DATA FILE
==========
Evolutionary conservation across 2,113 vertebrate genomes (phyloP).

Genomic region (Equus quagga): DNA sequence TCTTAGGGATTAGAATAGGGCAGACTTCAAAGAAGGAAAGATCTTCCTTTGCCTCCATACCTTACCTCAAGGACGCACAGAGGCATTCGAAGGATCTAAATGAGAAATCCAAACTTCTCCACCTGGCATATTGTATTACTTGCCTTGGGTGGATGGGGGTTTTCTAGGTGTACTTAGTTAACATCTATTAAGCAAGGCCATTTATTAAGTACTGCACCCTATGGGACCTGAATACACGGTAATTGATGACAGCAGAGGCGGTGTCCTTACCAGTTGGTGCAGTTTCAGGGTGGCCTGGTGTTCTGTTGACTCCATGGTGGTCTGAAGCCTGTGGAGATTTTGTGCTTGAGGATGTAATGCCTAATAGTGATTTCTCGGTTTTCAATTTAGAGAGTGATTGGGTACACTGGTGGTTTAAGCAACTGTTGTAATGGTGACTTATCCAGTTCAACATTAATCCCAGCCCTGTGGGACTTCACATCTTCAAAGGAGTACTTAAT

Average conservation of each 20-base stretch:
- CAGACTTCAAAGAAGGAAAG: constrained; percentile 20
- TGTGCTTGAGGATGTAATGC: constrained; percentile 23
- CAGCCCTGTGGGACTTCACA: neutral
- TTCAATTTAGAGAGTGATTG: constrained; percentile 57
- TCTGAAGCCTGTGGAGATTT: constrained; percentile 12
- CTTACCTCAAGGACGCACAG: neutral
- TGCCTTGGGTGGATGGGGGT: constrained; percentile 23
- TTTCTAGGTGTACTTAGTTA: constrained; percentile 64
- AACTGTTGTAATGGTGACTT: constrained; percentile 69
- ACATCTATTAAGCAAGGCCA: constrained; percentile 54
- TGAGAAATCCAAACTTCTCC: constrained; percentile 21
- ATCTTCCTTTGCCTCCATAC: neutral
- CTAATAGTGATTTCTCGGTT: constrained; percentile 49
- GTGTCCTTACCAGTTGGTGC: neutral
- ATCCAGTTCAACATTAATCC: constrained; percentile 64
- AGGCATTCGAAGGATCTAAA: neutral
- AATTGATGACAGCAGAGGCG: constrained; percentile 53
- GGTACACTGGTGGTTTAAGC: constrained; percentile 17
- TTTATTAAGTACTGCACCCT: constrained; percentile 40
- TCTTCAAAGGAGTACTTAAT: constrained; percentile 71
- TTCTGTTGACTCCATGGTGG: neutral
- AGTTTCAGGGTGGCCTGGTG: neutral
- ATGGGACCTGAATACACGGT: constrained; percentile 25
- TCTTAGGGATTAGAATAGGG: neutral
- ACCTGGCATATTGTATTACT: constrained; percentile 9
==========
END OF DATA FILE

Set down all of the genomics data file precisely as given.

Evolutionary conservation across 2,113 vertebrate genomes (phyloP).

Genomic region (Equus quagga): DNA sequence TCTTAGGGATTAGAATAGGGCAGACTTCAAAGAAGGAAAGATCTTCCTTTGCCTCCATACCTTACCTCAAGGACGCACAGAGGCATTCGAAGGATCTAAATGAGAAATCCAAACTTCTCCACCTGGCATATTGTATTACTTGCCTTGGGTGGATGGGGGTTTTCTAGGTGTACTTAGTTAACATCTATTAAGCAAGGCCATTTATTAAGTACTGCACCCTATGGGACCTGAATACACGGTAATTGATGACAGCAGAGGCGGTGTCCTTACCAGTTGGTGCAGTTTCAGGGTGGCCTGGTGTTCTGTTGACTCCATGGTGGTCTGAAGCCTGTGGAGATTTTGTGCTTGAGGATGTAATGCCTAATAGTGATTTCTCGGTTTTCAATTTAGAGAGTGATTGGGTACACTGGTGGTTTAAGCAACTGTTGTAATGGTGACTTATCCAGTTCAACATTAATCCCAGCCCTGTGGGACTTCACATCTTCAAAGGAGTACTTAAT

Average conservation of each 20-base stretch:
- CAGACTTCAAAGAAGGAAAG: constrained; percentile 20
- TGTGCTTGAGGATGTAATGC: constrained; percentile 23
- CAGCCCTGTGGGACTTCACA: neutral
- TTCAATTTAGAGAGTGATTG: constrained; percentile 57
- TCTGAAGCCTGTGGAGATTT: constrained; percentile 12
- CTTACCTCAAGGACGCACAG: neutral
- TGCCTTGGGTGGATGGGGGT: constrained; percentile 23
- TTTCTAGGTGTACTTAGTTA: constrained; percentile 64
- AACTGTTGTAATGGTGACTT: constrained; percentile 69
- ACATCTATTAAGCAAGGCCA: constrained; percentile 54
- TGAGAAATCCAAACTTCTCC: constrained; percentile 21
- ATCTTCCTTTGCCTCCATAC: neutral
- CTAATAGTGATTTCTCGGTT: constrained; percentile 49
- GTGTCCTTACCAGTTGGTGC: neutral
- ATCCAGTTCAACATTAATCC: constrained; percentile 64
- AGGCATTCGAAGGATCTAAA: neutral
- AATTGATGACAGCAGAGGCG: constrained; percentile 53
- GGTACACTGGTGGTTTAAGC: constrained; percentile 17
- TTTATTAAGTACTGCACCCT: constrained; percentile 40
- TCTTCAAAGGAGTACTTAAT: constrained; percentile 71
- TTCTGTTGACTCCATGGTGG: neutral
- AGTTTCAGGGTGGCCTGGTG: neutral
- ATGGGACCTGAATACACGGT: constrained; percentile 25
- TCTTAGGGATTAGAATAGGG: neutral
- ACCTGGCATATTGTATTACT: constrained; percentile 9